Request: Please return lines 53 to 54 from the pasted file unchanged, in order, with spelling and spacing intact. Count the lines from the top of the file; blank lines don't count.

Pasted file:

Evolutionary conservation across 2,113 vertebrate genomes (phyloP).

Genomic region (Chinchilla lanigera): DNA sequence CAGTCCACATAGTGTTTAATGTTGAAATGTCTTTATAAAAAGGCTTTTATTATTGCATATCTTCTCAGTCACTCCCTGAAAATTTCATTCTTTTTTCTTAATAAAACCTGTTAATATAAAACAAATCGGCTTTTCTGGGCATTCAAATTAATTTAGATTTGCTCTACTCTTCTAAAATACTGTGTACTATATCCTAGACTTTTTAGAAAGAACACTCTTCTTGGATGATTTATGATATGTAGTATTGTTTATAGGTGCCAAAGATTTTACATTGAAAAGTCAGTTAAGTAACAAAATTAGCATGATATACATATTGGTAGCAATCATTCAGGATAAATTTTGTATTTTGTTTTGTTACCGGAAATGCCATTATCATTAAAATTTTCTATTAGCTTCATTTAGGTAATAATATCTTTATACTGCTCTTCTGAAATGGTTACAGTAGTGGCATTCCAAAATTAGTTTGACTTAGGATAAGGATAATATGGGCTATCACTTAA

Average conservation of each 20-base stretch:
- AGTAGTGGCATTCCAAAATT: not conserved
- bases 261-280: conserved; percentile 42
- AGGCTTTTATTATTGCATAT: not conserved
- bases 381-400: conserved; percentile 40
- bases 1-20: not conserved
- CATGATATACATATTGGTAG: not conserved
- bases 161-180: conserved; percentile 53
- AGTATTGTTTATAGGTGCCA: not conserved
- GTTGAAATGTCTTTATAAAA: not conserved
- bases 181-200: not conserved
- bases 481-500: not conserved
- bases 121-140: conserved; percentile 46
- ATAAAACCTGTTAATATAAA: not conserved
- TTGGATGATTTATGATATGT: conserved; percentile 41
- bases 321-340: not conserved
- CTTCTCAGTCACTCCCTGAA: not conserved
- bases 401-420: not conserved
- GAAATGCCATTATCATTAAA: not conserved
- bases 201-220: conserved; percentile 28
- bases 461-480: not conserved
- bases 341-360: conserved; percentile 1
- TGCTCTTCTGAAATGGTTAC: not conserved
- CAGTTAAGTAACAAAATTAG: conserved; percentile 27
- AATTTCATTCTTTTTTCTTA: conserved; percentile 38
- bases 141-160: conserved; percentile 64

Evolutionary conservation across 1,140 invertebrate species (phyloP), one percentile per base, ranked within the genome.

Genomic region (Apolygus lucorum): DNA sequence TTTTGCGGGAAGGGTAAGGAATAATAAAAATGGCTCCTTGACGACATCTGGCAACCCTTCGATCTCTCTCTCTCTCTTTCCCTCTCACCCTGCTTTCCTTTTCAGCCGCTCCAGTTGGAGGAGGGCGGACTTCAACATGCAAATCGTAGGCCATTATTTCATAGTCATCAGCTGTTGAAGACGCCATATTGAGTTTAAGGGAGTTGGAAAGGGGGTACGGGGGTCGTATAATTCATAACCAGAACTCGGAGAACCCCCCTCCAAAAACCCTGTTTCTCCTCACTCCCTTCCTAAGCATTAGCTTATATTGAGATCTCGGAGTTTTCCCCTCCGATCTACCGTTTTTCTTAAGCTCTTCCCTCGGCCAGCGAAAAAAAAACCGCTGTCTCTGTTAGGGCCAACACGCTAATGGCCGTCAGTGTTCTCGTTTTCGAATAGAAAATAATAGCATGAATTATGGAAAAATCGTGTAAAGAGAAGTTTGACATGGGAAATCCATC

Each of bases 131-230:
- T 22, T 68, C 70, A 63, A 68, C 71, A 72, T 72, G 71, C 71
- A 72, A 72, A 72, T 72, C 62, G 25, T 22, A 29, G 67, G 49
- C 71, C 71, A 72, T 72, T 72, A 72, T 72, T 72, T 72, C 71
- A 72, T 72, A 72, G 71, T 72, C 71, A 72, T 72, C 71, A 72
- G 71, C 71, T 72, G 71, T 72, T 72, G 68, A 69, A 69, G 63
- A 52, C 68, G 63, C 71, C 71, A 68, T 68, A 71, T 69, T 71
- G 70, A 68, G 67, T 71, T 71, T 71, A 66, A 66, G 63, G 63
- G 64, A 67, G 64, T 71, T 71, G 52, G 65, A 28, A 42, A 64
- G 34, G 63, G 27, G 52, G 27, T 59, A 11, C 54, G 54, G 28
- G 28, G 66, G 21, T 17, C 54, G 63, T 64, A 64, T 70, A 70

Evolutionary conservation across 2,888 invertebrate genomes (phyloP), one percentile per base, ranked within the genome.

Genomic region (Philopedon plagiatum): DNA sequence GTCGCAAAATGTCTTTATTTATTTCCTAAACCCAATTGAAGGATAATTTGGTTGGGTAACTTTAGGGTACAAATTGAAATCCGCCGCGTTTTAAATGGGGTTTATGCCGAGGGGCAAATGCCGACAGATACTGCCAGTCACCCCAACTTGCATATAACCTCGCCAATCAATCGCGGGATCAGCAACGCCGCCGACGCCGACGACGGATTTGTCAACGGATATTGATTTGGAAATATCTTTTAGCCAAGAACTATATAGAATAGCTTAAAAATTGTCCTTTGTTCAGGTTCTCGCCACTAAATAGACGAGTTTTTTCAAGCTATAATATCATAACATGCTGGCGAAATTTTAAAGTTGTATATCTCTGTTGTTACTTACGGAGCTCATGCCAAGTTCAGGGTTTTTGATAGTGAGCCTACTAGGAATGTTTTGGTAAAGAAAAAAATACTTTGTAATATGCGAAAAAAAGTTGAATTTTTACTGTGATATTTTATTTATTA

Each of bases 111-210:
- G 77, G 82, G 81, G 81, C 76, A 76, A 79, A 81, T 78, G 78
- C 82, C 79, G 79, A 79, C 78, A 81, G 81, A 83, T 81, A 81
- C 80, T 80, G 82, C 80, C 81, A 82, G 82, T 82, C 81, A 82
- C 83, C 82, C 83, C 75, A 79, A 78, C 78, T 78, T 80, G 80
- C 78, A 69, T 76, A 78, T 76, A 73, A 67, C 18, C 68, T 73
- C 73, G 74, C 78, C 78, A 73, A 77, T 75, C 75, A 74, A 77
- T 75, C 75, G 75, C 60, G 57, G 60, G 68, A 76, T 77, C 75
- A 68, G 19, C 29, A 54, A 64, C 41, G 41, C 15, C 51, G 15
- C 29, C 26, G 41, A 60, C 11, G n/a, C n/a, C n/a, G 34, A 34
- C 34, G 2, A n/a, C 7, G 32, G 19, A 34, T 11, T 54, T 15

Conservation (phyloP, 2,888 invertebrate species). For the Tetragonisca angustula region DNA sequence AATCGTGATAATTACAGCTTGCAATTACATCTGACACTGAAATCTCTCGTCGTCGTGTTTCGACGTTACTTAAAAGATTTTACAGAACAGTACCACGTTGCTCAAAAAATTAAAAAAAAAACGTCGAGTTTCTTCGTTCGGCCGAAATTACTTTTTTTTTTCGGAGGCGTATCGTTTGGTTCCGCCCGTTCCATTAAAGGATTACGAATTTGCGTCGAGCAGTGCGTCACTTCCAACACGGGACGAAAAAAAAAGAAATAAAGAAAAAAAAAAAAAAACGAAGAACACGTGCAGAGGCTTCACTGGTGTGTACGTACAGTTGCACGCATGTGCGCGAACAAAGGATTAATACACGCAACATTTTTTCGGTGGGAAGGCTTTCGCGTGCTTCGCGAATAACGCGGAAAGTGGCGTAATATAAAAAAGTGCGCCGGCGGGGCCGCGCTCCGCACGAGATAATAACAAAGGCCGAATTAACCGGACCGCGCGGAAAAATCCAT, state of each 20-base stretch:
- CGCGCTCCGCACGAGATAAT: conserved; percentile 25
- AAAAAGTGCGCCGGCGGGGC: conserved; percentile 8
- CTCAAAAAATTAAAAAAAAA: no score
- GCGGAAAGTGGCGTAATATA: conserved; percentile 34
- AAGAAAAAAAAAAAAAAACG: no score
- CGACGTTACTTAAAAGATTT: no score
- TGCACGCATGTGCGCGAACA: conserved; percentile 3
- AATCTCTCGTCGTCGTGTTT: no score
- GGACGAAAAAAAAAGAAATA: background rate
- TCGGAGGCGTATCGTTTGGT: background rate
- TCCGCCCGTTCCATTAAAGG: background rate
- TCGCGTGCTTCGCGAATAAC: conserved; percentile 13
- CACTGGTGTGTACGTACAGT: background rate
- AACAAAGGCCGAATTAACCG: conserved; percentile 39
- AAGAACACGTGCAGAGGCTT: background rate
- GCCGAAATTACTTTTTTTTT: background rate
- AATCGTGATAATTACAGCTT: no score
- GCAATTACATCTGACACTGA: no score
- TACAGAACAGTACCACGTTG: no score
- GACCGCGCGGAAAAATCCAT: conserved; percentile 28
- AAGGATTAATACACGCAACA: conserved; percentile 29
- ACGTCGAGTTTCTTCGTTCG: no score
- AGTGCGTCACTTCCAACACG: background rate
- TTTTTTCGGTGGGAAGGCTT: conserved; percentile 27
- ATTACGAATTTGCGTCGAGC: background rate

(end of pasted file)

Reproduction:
- C 29, C 26, G 41, A 60, C 11, G n/a, C n/a, C n/a, G 34, A 34
- C 34, G 2, A n/a, C 7, G 32, G 19, A 34, T 11, T 54, T 15